the door of another loft, went into it, and his foot slipping he fell into the vessel of mead, and wasdrowned. So says Thiodolf of Huine:—
" In Frode's hall the fearful word,
The death-foreboding sound was heard:
The cry of fey denouncing doom,
Was heard at night in Frode's home.
And when brave Frode came, he found
Swithiod's dark chief, Fiolner, drowned.
In Frode's mansion drowned was he,
Drowned in a waveless, windless sea."
Swegder took the kingdom after his father, and he made a solemn vow to seek Godheim and Odin. He went with twelve men through the world, and came to Turkland, and the Great Sweden, where he found many of his connections. He was live years on this journey; and when he returned home to Sweden he remained there for some time. He had got a wife in Yanheim, who was called Vana, and their son was Yanland. Swegder went out afterwards to seek again for Godheim, and came to a mansion on the east side of Sweden called Stein, where there was a stone as big as a large house. In the evening after sunset, as Swegder was going from the drinking-table to his sleeping-room, he cast his eye upon the stone, and saw that a dwarf was sitting under it. Swegder and his man were very drunk, and they ran towards the stone. The dwarf stood in the door, and called to Swegder, and told him to come in, and he should see Odin. Swegder ran into the stone, which instantly closed behind him, and Swegder never came back. Thiodolf of Xluine tells of this:—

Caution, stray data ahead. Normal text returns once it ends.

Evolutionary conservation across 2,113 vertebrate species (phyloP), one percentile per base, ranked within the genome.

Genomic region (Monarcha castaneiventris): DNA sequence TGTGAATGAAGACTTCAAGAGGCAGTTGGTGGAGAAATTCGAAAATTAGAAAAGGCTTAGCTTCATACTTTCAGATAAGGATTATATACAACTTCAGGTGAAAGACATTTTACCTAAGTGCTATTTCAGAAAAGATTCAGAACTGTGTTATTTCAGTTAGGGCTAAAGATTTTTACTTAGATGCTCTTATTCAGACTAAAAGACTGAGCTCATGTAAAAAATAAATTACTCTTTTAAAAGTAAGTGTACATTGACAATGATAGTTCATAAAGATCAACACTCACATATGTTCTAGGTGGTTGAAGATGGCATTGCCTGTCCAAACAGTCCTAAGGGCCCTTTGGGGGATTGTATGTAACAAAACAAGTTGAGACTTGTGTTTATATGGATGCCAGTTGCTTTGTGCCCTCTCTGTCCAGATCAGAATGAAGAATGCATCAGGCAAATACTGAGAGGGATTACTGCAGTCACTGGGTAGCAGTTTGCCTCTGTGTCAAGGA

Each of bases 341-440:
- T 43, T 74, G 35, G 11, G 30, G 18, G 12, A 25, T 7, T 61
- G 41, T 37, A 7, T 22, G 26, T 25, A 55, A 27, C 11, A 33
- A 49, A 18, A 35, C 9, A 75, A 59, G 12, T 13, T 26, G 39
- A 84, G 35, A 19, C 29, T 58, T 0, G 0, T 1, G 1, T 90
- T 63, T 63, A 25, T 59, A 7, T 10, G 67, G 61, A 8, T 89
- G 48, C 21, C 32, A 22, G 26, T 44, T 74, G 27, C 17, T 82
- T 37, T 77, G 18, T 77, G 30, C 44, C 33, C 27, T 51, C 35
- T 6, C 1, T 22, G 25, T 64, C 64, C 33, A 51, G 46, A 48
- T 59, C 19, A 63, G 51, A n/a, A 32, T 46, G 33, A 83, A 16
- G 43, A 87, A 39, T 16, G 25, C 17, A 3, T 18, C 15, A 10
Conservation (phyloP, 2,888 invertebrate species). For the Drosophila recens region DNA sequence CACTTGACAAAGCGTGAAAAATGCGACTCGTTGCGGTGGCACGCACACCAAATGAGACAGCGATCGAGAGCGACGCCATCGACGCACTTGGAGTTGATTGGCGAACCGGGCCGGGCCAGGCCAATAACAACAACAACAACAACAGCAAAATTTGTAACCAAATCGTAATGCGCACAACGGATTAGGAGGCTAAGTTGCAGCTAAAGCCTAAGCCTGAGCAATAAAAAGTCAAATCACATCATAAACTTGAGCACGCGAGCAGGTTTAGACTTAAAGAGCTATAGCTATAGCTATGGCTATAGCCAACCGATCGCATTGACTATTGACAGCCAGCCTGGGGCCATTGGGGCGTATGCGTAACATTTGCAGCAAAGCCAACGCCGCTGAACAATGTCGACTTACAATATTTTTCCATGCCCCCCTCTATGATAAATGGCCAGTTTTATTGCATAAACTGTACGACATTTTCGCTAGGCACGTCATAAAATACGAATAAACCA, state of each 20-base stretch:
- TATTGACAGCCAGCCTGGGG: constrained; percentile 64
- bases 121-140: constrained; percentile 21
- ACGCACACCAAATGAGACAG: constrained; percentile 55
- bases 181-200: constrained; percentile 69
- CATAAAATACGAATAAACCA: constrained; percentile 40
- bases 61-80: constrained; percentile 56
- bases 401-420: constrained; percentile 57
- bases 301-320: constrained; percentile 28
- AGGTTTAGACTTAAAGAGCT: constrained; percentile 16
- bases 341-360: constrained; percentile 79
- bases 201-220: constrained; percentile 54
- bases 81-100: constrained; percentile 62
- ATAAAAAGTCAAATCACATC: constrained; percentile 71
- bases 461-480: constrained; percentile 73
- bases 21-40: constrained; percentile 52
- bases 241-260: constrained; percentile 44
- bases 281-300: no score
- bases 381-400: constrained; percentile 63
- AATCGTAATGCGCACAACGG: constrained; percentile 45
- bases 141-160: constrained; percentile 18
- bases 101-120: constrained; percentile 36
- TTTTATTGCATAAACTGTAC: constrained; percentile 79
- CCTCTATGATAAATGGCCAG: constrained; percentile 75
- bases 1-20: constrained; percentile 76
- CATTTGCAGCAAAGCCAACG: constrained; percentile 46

- Fey, feig, is used in the same sense in the northern languages as in Scotland, denoting the acts or words or sounds preceding, and supposed to be portending, a sudden death ."The gauger is fey," in Sir Walter Scott's novel Guy Mannering," is an expression seized by that great painter of Scottish life from the common people, and applied in
its true meaning.